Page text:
By Donald C. Fry
While there are unique circumstances relating to the recent contest between Maryland and Virginia for the Northrop Grumman headquarters, our state’s second-place finish in a high-profile two-horse race serves as a useful reminder of the basic reality of economic development.
Competing as a location for business growth is a full-contact sport.
Maryland has many strengths as a place to do business, including quality public schools, top-ranked universities, a highly-educated work force, a major concentration of research assets, top-five rankings for technology development potential, and a superior quality of life.
There are many in our state’s government who believe that businesses should, and will, locate or expand here based primarily on the merits of these significant assets, as well as our location and our transportation network. That’s why having a highly-competitive package of business incentives has not traditionally been high on the priority list of Maryland elected leaders.
Admittedly, when major opportunities come along, our governor and economic development officials scramble to put together an attractive package of incentives, as they did for Northrop Grumman.
But if Maryland wants to be consistently in the running for corporate expansions and relocations in what is surely to be a highly-competitive post-recession business world, our state needs a stronger and more strategic set of institutional business incentives.
That’s not just my opinion. It’s what economic developers and business location experts tell us. Here’s why.
In the rough and tumble world of economic development, Maryland’s education, workforce and quality of life strengths are offset by perceived policy and cost liabilities that figure into a company’s calculation of a state’s potential as a business location.
To be sure, there are a variety of opinions among business and elected officials in Maryland as to how much our state’s tax and regulatory policies add or detract from our substantial strengths. The debate over this issue is fueled by a plethora of national business climate rankings that offer contrasting assessments of Maryland as a business location.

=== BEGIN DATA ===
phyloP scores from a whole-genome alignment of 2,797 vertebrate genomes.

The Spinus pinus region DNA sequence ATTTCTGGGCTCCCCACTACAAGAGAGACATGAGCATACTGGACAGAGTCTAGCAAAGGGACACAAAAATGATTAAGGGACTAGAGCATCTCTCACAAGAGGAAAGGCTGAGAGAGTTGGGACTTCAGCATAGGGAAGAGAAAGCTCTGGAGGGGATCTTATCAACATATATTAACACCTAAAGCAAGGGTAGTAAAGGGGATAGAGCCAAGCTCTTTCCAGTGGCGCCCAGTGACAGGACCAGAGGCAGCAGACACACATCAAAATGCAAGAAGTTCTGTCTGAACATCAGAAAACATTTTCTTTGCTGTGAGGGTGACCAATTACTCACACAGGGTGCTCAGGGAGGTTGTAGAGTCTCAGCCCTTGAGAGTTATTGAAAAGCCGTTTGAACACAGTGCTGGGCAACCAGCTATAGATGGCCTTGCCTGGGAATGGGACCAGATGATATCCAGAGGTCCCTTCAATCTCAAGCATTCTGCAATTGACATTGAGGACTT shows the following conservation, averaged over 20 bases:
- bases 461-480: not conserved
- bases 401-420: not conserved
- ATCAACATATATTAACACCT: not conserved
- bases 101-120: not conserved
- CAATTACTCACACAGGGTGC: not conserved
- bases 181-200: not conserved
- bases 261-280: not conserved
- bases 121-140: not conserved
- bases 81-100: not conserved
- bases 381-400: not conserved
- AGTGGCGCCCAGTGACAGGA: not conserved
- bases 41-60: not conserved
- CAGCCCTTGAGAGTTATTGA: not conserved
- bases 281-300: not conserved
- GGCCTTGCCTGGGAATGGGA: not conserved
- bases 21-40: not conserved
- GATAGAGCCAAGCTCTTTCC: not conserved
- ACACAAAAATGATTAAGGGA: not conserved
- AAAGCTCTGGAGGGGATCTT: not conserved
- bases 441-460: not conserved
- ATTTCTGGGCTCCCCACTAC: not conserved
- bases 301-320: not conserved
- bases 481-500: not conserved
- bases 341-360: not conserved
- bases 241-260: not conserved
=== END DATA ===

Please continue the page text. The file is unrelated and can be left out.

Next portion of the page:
For instance, Forbes’ September 2009 “Best States for Business” list ranks Maryland 12th, largely on our state’s strengths in workforce and quality of life.
However, a recent national CEO survey on “Best and Worst States for Business,” published in May 2010 by Chief Executive Magazine, ranks Maryland 27th overall.
While these rankings contrast each other, one key thing about both lists is worth noting – both rank Virginia ahead of Maryland overall, as well as for business costs and regulatory environment.
Virginia ranks first overall on the Forbes “Best States” list. Maryland’s overall 12th ranking is tempered by our state’s regulatory environment and business cost rankings of 29th and 42nd respectively. Virginia ranked 2nd and 20th for these categories.
Meanwhile, in ranking Maryland 33rd overall, the Chief Executive Magazine list gave Maryland “B” grades for workforce quality and living environment, but a “C” grade for taxation and regulation. CEOs ranked Virginia 4th overall and gave Virginia “A-minus” grades for workforce quality and living environment, and a “B-plus” for taxation and regulation.
To put it in terms that pro baseball and football fans can relate to, when it comes to competing in the real world of economic development, Maryland operates in a very tough division.
A key issue for Maryland is that our primary competitor for business – Virginia – is located next door, and is a very aggressive competitor.
An encouraging indicator for Maryland can be found amid the Forbes rankings. Forbes’ “Best States” list ranks Maryland higher than Virginia for “growth prospects.” That clearly reinforces the perception that Maryland’s potential for economic growth is substantial, but we must aggressively seize our opportunities.
This brings me back to business incentives. Maryland can certainly get on the short list for many location searches. “At the end of the process it all boils down to cost. That’s where the incentives matter,” says national business location expert Jay Biggins.
Business incentives are not handouts to corporate America. They are “pricing tools” that allow Maryland’s assets to overcome liabilities and keep our state in competitions.
But Maryland’s incentives are already lower than most, experts tell us. “Many states are willing to invest significantly more to retain and lure businesses,” Biggins says. He suggests increasing the availability of some of the state’s most effective business tax credits.
Local economic developers also suggest developing “more flexible” financial incentives that they could tactically deploy.
In any case, whatever business development policies emerge in 2011 and beyond, state policy makers need to rethink their prevailing lukewarm attitude toward business incentives. They need to give economic developers seeking to entice business prospects to expand or to locate here more effective tools to enable Maryland to capture its share of post-recession growth.